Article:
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What are the big issues of AI in healthcare?

Technical and regulatory challenges of AI in healthcare are often related to the trustworthiness and explainability of the systems.
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Although artificial intelligence in healthcare is relatively new, its potential is widely recognized. In fact, healthcare is currently one of the largest investors in AI. However, challenges in development and adoption in clinical practice are still prevailing. Most of these challenges fall under one of three categories: the trustworthiness or the explainability of the systems. This article will introduce the big legal and regulatory issues within these categories, which will be discussed more thoroughly in the upcoming activities.


One significant challenge in the development of artificial intelligence in general is its dependency on diverse, high-quality data and in a vast majority of cases corresponding labels or annotations that provide the outcome measure that the model has to be trained on. Not having the proper data, or having inaccurately labeled data could result in bias into the model (i.e., an unfair model, for example when women are underrepresented in the dataset) which can, in turn, result in wrong predictions. However, collecting good-quality medical data is expensive, and data privacy protection plays an important restrictive role, especially with this type of sensitive data. That is, although the General Data Protection Regulation (GDPR) protects patients’ personal information, it also makes it difficult for researchers and companies to get access to and share such data. If the lack or inaccessibility of good quality data were to result in biased AI, the system could not be considered trustworthy. Yet, having trustworthy systems is particularly important in the field of healthcare, as the predictions of these systems might be able to impact the patient’s diagnosis or therapy and therefore health.

Another factor that can influence the trustworthiness of an AI system is its proneness to so-called adversarial attacks. Such adversarial attacks could be done by hackers or other people that want to do harm, very much like the now quite common hijacking of computer systems or denial of service (DoS) attacks. More specifically, adversarial attacks consist of small, invisible modifications to the input instances that cause the machine learning model to make incorrect predictions. Examples of adversarial attacks could be making a human-invisible change to every pixel in an image, introducing innocent alterations to the text, or substituting synonyms for words. A recent study has shown that medical deep learning systems, in particular, can be compromised by these attacks. This, too, raises concerns about the deployment of these systems in clinical settings.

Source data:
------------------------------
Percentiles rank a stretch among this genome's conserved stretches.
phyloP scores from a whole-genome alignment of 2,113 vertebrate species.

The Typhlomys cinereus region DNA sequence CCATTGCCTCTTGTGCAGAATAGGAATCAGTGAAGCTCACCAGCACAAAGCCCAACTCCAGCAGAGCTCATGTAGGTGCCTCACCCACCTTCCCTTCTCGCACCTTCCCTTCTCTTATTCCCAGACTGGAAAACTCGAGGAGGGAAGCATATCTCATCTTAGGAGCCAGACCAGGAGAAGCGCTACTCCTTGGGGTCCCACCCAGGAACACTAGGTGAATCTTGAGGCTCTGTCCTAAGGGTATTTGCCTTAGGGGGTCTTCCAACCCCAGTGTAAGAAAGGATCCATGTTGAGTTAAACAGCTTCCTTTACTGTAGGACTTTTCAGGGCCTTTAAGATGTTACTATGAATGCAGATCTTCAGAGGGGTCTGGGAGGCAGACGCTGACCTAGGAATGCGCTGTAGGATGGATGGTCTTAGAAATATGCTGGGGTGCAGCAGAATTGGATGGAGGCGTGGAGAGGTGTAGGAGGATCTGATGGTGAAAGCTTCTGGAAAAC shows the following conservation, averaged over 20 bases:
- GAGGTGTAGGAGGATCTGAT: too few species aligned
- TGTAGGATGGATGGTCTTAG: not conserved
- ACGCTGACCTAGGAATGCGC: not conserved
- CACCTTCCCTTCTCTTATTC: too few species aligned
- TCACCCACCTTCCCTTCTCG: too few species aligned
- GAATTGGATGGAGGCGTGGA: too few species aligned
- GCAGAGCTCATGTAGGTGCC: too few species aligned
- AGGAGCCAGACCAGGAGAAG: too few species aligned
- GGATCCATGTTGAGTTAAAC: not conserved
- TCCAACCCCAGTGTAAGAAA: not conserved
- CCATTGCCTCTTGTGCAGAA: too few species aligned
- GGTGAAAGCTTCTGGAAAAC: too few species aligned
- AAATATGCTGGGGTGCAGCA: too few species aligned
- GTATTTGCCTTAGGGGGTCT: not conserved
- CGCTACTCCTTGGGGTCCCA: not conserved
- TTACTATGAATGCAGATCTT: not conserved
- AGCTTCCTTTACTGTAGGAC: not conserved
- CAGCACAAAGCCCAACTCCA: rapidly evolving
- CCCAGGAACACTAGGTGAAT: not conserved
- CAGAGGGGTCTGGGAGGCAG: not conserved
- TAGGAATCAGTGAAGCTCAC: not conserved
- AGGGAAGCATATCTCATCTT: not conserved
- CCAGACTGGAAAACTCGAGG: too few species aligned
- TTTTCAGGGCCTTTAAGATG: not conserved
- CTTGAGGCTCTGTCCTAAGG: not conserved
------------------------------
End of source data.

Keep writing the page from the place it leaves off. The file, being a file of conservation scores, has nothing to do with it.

An AI system can also not be considered trustworthy if it is able to have any damaging effects in case of threats. It should be technically robust, and it has to be compliant with the security standards such as the ones covered in the Medical Device Regulation (MDR). Accomplishing this compliance is a very time-consuming process, which is why there are but a few systems that actually enable adoption in healthcare.

The next activity, “What is trustworthy AI?” covers the requirements for trustworthy AI in more detail, as well as how trustworthiness should be achieved.


Next to the trustworthiness of AI, another factor that can influence its adoption in healthcare is the lack of understanding of these systems. According to a qualitative survey, 87% of healthcare professionals do not know the distinction between machine learning and deep learning, let alone understand how such systems make certain predictions. Educating healthcare professionals in artificial intelligence is of great importance in order to minimize this lack of understanding. However, for an AI system to fully support healthcare professionals in their work, it should also be able to convey its reasoning in a clear and meaningful way. The systems should be adapted more closely to the user and explain their decisions. Unfortunately, AI systems are often treated as black boxes, as they usually do not provide such reasoning. This lack of explainability can lead to a lack of trust from the user.

The activity “What is explainable AI?” later this week covers the topic of explainability more thoroughly.


Besides critically reviewing AI on legal and regulatory grounds, it should also be reviewed with regard to ethical and social ones. This brings us to the topic of responsible AI. What happens if, despite all the precautions taken to reach trustworthy and explainable AI, the system makes any mistakes or is interpreted incorrectly? Who should be considered responsible for the consequences in that case? This topic will be discussed in more detail in Week 3 of the course, “Ethical and social aspects of AI in healthcare”.

© AIProHealth Project
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